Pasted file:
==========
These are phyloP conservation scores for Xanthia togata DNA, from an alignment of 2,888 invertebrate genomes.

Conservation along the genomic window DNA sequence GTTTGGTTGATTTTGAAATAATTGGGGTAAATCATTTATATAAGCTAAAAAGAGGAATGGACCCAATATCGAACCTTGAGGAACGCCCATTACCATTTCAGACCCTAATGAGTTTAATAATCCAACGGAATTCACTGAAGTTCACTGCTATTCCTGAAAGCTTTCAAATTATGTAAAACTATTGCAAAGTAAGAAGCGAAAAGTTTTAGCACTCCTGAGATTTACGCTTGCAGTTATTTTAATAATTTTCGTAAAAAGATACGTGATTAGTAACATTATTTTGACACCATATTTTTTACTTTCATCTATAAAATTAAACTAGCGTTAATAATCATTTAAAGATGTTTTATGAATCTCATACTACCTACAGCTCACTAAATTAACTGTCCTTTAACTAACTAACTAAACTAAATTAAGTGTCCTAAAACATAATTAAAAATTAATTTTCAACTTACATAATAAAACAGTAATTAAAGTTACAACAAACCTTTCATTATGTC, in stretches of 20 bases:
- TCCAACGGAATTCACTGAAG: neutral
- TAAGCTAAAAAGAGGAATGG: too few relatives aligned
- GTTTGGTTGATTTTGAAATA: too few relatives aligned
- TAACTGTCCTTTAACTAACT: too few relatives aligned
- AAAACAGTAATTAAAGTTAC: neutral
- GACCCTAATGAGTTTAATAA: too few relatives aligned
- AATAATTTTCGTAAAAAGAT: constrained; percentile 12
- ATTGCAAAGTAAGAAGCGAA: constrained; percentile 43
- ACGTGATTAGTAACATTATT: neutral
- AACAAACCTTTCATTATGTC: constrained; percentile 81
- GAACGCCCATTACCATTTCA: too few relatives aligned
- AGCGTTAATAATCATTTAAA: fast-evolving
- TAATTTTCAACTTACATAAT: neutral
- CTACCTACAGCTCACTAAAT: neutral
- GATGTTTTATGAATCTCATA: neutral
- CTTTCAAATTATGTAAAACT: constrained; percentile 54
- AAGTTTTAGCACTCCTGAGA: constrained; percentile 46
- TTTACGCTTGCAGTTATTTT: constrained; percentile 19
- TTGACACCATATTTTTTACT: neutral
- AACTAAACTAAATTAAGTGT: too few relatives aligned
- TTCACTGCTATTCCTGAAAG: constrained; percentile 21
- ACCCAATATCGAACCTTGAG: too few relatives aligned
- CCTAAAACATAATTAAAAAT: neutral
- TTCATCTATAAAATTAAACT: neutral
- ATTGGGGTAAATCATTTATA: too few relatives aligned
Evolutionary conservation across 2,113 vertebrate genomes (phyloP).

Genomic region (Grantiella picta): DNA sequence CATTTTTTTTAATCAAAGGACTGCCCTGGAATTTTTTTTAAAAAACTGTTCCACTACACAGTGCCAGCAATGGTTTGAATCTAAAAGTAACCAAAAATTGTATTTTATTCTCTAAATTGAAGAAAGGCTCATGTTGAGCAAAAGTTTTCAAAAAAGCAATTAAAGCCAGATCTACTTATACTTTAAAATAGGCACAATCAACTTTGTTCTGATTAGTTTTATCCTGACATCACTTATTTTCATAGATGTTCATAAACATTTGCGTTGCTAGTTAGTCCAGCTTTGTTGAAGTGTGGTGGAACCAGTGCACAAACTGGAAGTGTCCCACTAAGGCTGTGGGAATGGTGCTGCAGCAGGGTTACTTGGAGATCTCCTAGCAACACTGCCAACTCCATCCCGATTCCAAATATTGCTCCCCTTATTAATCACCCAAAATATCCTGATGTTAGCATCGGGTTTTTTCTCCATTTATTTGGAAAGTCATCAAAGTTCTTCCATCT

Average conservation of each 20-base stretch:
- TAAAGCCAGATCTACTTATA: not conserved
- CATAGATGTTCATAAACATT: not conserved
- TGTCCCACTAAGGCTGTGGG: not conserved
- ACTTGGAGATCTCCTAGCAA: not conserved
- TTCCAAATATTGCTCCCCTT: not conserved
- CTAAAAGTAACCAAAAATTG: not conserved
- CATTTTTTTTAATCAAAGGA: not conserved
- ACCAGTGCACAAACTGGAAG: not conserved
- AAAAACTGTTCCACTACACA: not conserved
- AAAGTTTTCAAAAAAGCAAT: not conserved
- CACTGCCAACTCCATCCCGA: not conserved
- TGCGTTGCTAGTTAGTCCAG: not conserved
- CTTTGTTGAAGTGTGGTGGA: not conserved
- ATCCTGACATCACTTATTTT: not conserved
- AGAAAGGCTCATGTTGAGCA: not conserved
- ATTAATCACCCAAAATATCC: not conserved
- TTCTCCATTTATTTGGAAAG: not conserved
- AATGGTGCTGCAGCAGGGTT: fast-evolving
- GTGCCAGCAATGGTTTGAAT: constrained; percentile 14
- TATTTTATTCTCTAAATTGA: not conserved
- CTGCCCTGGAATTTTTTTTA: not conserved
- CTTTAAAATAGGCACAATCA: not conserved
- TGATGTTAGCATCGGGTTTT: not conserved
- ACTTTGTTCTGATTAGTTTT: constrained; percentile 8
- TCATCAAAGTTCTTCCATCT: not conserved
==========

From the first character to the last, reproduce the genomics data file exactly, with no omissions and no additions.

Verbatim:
These are phyloP conservation scores for Xanthia togata DNA, from an alignment of 2,888 invertebrate genomes.

Conservation along the genomic window DNA sequence GTTTGGTTGATTTTGAAATAATTGGGGTAAATCATTTATATAAGCTAAAAAGAGGAATGGACCCAATATCGAACCTTGAGGAACGCCCATTACCATTTCAGACCCTAATGAGTTTAATAATCCAACGGAATTCACTGAAGTTCACTGCTATTCCTGAAAGCTTTCAAATTATGTAAAACTATTGCAAAGTAAGAAGCGAAAAGTTTTAGCACTCCTGAGATTTACGCTTGCAGTTATTTTAATAATTTTCGTAAAAAGATACGTGATTAGTAACATTATTTTGACACCATATTTTTTACTTTCATCTATAAAATTAAACTAGCGTTAATAATCATTTAAAGATGTTTTATGAATCTCATACTACCTACAGCTCACTAAATTAACTGTCCTTTAACTAACTAACTAAACTAAATTAAGTGTCCTAAAACATAATTAAAAATTAATTTTCAACTTACATAATAAAACAGTAATTAAAGTTACAACAAACCTTTCATTATGTC, in stretches of 20 bases:
- TCCAACGGAATTCACTGAAG: neutral
- TAAGCTAAAAAGAGGAATGG: too few relatives aligned
- GTTTGGTTGATTTTGAAATA: too few relatives aligned
- TAACTGTCCTTTAACTAACT: too few relatives aligned
- AAAACAGTAATTAAAGTTAC: neutral
- GACCCTAATGAGTTTAATAA: too few relatives aligned
- AATAATTTTCGTAAAAAGAT: constrained; percentile 12
- ATTGCAAAGTAAGAAGCGAA: constrained; percentile 43
- ACGTGATTAGTAACATTATT: neutral
- AACAAACCTTTCATTATGTC: constrained; percentile 81
- GAACGCCCATTACCATTTCA: too few relatives aligned
- AGCGTTAATAATCATTTAAA: fast-evolving
- TAATTTTCAACTTACATAAT: neutral
- CTACCTACAGCTCACTAAAT: neutral
- GATGTTTTATGAATCTCATA: neutral
- CTTTCAAATTATGTAAAACT: constrained; percentile 54
- AAGTTTTAGCACTCCTGAGA: constrained; percentile 46
- TTTACGCTTGCAGTTATTTT: constrained; percentile 19
- TTGACACCATATTTTTTACT: neutral
- AACTAAACTAAATTAAGTGT: too few relatives aligned
- TTCACTGCTATTCCTGAAAG: constrained; percentile 21
- ACCCAATATCGAACCTTGAG: too few relatives aligned
- CCTAAAACATAATTAAAAAT: neutral
- TTCATCTATAAAATTAAACT: neutral
- ATTGGGGTAAATCATTTATA: too few relatives aligned
Evolutionary conservation across 2,113 vertebrate genomes (phyloP).

Genomic region (Grantiella picta): DNA sequence CATTTTTTTTAATCAAAGGACTGCCCTGGAATTTTTTTTAAAAAACTGTTCCACTACACAGTGCCAGCAATGGTTTGAATCTAAAAGTAACCAAAAATTGTATTTTATTCTCTAAATTGAAGAAAGGCTCATGTTGAGCAAAAGTTTTCAAAAAAGCAATTAAAGCCAGATCTACTTATACTTTAAAATAGGCACAATCAACTTTGTTCTGATTAGTTTTATCCTGACATCACTTATTTTCATAGATGTTCATAAACATTTGCGTTGCTAGTTAGTCCAGCTTTGTTGAAGTGTGGTGGAACCAGTGCACAAACTGGAAGTGTCCCACTAAGGCTGTGGGAATGGTGCTGCAGCAGGGTTACTTGGAGATCTCCTAGCAACACTGCCAACTCCATCCCGATTCCAAATATTGCTCCCCTTATTAATCACCCAAAATATCCTGATGTTAGCATCGGGTTTTTTCTCCATTTATTTGGAAAGTCATCAAAGTTCTTCCATCT

Average conservation of each 20-base stretch:
- TAAAGCCAGATCTACTTATA: not conserved
- CATAGATGTTCATAAACATT: not conserved
- TGTCCCACTAAGGCTGTGGG: not conserved
- ACTTGGAGATCTCCTAGCAA: not conserved
- TTCCAAATATTGCTCCCCTT: not conserved
- CTAAAAGTAACCAAAAATTG: not conserved
- CATTTTTTTTAATCAAAGGA: not conserved
- ACCAGTGCACAAACTGGAAG: not conserved
- AAAAACTGTTCCACTACACA: not conserved
- AAAGTTTTCAAAAAAGCAAT: not conserved
- CACTGCCAACTCCATCCCGA: not conserved
- TGCGTTGCTAGTTAGTCCAG: not conserved
- CTTTGTTGAAGTGTGGTGGA: not conserved
- ATCCTGACATCACTTATTTT: not conserved
- AGAAAGGCTCATGTTGAGCA: not conserved
- ATTAATCACCCAAAATATCC: not conserved
- TTCTCCATTTATTTGGAAAG: not conserved
- AATGGTGCTGCAGCAGGGTT: fast-evolving
- GTGCCAGCAATGGTTTGAAT: constrained; percentile 14
- TATTTTATTCTCTAAATTGA: not conserved
- CTGCCCTGGAATTTTTTTTA: not conserved
- CTTTAAAATAGGCACAATCA: not conserved
- TGATGTTAGCATCGGGTTTT: not conserved
- ACTTTGTTCTGATTAGTTTT: constrained; percentile 8
- TCATCAAAGTTCTTCCATCT: not conserved